I soon learned of a force approaching on the Cassville road. I immediately sent Company B, commanded by Capt. R. W. Fyan, down the road, with instructions to take them, supposing them to be the same scouting party before alluded to at the cross-roads. On arriving near the tannery Captain Fyan, discovering the force to be larger than before anticipated, sent back to be re-enforced. I immediately sent him Companies I and H, under command of Lieutenant Lyon, of Company H, to his assistance, at the same time ordering out the two remaining companies, A and F, to be in readiness, and sent Company K, Capt. J. R. Vanzant, with my train and 40 prisoners then in charge, to the extreme rear. At this time, receiving information that the enemy were on our left and steadily moving around to our right, I deployed the second platoon of Company A on the high hill to the left, and the first platoon, together with Company F, to the right, as skirmishers. My entire command being now engaged, I waited patiently for the result of what was yet to be. After waiting anxiously for an hour or more, I was somewhat relieved by the appearance of Acting Brigadier-General Carr and his division. I then drew in my companies of infantry that were deployed as skirmishers on the right, and took a position on the extreme left of the division, bordering on the base of the hill, deploying Company A to the cone of the hill and Company F down the ravine making down from the house, holding this position for two hours or more. My men being in range of the enemy's battery, their ranks gradually being thinned, and the infantry of the enemy slowly closing in upon them with greatly superior numbers, I ordered them to retire to my main line. I then took a position in line of battle on the brow of the hill; deployed Lieutenant Hart and 20 men to the cone of the hill. This position I held till forced to retire with the Ninth Iowa, under a raking fire of a vastly superior number of the enemy's fresh troops.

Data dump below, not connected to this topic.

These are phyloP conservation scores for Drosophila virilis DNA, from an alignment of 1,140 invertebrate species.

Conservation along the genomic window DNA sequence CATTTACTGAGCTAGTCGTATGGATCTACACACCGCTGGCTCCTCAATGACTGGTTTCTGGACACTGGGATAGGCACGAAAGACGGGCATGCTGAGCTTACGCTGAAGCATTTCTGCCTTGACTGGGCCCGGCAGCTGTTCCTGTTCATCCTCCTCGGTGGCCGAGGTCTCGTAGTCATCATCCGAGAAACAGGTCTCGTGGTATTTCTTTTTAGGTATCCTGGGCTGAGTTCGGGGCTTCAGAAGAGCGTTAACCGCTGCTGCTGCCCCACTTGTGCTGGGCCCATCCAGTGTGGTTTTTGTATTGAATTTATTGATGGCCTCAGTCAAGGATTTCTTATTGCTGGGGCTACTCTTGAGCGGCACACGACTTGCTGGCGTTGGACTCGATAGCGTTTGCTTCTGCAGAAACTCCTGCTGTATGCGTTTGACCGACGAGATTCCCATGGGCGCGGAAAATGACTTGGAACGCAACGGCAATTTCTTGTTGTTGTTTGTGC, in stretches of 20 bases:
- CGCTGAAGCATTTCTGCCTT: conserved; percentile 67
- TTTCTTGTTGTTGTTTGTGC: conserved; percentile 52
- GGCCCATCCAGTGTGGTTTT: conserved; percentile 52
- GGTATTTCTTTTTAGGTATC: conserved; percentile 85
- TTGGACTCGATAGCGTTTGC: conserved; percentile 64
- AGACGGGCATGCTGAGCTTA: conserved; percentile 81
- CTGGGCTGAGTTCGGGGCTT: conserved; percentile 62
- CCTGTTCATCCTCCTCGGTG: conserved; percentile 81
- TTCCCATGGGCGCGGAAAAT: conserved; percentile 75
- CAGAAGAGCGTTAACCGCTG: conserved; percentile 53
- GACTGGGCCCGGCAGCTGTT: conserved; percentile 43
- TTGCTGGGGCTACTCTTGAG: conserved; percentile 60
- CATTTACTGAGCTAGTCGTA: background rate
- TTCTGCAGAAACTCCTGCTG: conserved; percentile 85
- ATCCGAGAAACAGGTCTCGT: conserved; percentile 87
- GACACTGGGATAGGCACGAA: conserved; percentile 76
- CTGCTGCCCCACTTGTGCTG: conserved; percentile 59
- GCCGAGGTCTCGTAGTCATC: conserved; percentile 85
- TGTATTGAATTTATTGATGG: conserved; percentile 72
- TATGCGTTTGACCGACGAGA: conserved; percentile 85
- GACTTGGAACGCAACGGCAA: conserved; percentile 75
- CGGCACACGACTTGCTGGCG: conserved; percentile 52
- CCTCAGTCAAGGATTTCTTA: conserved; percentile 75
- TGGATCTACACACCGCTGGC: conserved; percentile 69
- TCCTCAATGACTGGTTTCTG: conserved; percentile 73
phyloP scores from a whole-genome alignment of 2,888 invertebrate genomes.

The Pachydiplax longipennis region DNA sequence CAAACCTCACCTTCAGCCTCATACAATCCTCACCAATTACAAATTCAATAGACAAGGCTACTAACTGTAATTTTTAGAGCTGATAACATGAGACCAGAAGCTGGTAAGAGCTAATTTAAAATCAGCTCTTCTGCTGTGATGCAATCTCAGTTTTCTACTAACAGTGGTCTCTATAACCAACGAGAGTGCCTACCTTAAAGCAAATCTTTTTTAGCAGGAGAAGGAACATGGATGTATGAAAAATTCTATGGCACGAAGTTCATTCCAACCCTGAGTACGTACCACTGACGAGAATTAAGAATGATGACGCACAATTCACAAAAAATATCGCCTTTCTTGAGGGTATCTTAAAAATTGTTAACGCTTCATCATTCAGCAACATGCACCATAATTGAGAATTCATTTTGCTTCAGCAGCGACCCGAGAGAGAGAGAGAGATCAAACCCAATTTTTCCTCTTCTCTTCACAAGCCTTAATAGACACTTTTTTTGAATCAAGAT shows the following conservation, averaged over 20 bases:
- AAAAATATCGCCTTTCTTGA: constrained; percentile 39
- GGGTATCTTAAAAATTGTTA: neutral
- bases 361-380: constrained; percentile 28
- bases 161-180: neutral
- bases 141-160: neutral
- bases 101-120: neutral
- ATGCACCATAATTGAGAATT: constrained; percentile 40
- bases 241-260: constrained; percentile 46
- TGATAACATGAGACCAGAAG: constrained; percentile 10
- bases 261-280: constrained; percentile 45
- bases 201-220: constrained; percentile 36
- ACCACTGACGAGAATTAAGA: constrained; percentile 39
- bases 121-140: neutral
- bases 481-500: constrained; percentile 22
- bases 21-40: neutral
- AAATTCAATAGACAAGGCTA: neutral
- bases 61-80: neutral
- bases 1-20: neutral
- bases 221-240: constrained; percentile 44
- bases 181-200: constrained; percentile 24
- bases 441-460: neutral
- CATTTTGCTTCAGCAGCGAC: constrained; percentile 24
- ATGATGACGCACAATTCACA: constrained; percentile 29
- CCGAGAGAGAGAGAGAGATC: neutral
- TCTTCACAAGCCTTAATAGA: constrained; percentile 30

After falling back some distance I again formed my battalion, and the field officers of the Ninth Iowa Volunteers all being absent or wounded (Colonel Vandever commanding a brigade), I assisted in forming them. Colonel Vandever, then coming up, took command of the brigade, and moved it by the right flank to the right of the road. I here halted my battalion in support of a battery there stationed in the open field. This position I held until the close of the day, when I then retired with my command to camp, where were the remainder of my provost guard. My two cavalry companies, Captains O'Connor and Lewis, were doing very efficient service during the day, scouting and skirmishing, ascertaining movements of the enemy, &c. They executed all my orders promptly and with a zeal and gallantry highly praiseworthy, and I would be glad had I time and space to give particular note of some of their daring exploits.